US has little influence in Georgia crisis, Rice won't interrupt holiday
WASHINGTON (AFP) — Washington has little room for maneuver in the Caucasus conflict amid perceptions that it helped fuel the crisis by over-inflating Georgia's hopes of US support for its young democracy, analysts say.
"This is probably a conflict where the United States would not be accepted by both sides as a mediator," said analyst Steven Pifer, a former US ambassador in Kiev.
"The Georgians would welcome American participation. I suspect the Russians would probably not accept us because in Moscow, we are seen as too close to Georgia," added the analyst from the Brookings Institute.
US President George W. Bush Monday condemned the Russian military offensive against Georgia, triggered after Tbilisi sent troops into the pro-Moscow rebel region of South Ossetia seeking to regain control from the separatists.
"I said this violence is unacceptable," Bush told US broadcaster NBC. "I expressed my grave concern about the disproportionate response of Russia and that we strongly condemn bombing outside of South Ossetia."
But Bush is acutely aware that Washington needs Moscow's support on several key outstanding international dossiers including the crisis over Iran's suspect nuclear program and moves to denuclearize North Korea.
In a plaintive reminder to the United States of its support for his 2003 Rose Revolution, Georgia's staunchly pro-Western President Mikheil Saakashvili sought to remind his ally of how far Tbilisi has come in the past few years.
"No country of the former Soviet Union has made more progress toward consolidating democracy, eradicating corruption and building an independent foreign policy than Georgia," he wrote Monday in the Wall Street Journal.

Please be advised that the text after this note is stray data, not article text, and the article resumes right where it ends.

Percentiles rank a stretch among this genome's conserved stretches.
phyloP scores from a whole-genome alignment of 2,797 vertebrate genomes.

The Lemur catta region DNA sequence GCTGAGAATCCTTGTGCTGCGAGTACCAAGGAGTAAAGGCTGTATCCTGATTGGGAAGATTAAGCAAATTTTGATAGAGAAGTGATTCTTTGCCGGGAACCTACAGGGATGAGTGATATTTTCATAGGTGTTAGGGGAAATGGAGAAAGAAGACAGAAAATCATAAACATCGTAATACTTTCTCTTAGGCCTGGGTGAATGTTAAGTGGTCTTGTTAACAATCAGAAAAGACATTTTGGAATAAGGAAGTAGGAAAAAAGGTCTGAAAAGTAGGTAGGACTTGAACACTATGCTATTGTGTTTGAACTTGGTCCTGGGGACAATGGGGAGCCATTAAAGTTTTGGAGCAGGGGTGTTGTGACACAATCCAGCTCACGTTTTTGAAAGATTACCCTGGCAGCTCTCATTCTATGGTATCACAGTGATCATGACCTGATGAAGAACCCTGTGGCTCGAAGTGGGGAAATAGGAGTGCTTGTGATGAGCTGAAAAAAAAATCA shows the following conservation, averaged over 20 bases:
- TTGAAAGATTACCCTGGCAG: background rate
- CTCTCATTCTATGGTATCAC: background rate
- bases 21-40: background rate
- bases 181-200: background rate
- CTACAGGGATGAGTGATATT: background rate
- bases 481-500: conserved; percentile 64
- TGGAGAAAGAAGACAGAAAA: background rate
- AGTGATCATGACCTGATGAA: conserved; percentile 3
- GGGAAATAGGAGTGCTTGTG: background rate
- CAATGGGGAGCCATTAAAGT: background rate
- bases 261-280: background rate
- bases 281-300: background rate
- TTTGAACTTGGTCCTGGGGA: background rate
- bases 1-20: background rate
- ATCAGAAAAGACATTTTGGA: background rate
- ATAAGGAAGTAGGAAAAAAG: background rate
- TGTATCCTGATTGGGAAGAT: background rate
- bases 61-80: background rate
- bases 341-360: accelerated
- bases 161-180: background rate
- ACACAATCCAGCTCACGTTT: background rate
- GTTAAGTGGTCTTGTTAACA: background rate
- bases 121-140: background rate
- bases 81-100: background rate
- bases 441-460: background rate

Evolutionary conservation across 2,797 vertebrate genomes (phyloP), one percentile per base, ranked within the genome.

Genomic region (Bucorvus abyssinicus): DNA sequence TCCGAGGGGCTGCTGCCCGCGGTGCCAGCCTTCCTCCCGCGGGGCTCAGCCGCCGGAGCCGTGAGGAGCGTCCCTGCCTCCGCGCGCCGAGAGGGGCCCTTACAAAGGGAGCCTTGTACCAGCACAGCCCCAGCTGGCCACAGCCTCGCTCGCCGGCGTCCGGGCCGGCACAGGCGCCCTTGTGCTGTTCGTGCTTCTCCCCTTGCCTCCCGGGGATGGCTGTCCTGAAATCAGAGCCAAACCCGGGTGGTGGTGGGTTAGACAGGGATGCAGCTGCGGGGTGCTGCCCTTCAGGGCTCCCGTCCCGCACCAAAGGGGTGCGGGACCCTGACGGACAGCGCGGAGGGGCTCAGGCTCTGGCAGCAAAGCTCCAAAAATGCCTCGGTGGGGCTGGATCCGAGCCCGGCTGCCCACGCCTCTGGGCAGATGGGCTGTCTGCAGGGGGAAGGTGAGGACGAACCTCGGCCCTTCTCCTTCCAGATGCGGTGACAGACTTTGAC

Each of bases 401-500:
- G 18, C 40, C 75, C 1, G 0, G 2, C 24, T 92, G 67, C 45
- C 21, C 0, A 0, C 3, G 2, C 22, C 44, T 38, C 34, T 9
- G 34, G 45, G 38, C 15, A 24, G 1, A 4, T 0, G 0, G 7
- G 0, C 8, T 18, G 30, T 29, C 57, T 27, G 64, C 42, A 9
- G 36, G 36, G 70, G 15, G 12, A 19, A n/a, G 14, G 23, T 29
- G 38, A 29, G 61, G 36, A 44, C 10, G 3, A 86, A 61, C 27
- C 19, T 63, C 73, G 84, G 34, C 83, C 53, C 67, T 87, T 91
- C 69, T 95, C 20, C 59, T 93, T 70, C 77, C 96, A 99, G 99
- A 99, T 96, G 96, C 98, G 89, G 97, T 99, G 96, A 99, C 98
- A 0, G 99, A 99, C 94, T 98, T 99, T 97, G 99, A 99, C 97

"This conflict is therefore about our common trans-Atlantic values of liberty and democracy," wrote the Georgian leader.
The most charismatic of the Rose Revolution leaders who ousted veteran leader and former Soviet foreign minister Eduard Shevardnadze, the US-educated Saakashvili swept to the presidency in early 2004 on a wave of popular support.
His efforts to implement sweeping free-market reforms won high praise from the West, including Bush, who hailed Georgia as "a beacon of democracy" during a 2005 visit to Tbilisi.
The United States is now seeking to win backing for a strongly worded UN Security Council resolution calling for an immediate ceasefire.
The resolution would also demand a return to the status quo before Georgia sent forces into its breakaway South Ossetia enclave.
But with Moscow holding a power of veto in the Security Council there is little chance that it will pass a resolution strongly criticizing its own actions, and discussions have been deadlocked for days.
US Secretary of State Condoleezza Rice has also been noticeably absent on the diplomatic scene, having failed to interrupt her holidays to fly to Tbilisi in support of the Georgian government.
Instead senior State Department official, Matthew Bryza, who oversees the Caucasus region was sent, two days later than planned, to join a joint EU-US mediation effort to win a ceasefire.
French Foreign Minister Bernard Kouchner, who is leading the mediation mission for the EU, said Monday the United States was "in a sense part of the conflict," between Russia and Georgia.
"You talk about the Americans, of course they are in a sense part of the conflict, that is why we must emphasise the presence and the strength of the European Union," Kouchner told French radio.
But State Department deputy spokesman Robert Wood sought Monday to dismiss the notion that the US was relatively powerless in face of the escalating conflict.
"We and the Europeans have leverage ... The Russians know how seriously we take the situation," he said.
"The US relations with Russia is of course a complicated one, but certainly Russia understands where we are on this conflict, where the European Union is on this conflict and we expect and hope that Russia will heed the call of the International community to stop the bombings, to agree to an immediate ceasefire and to have discussions with Georgia."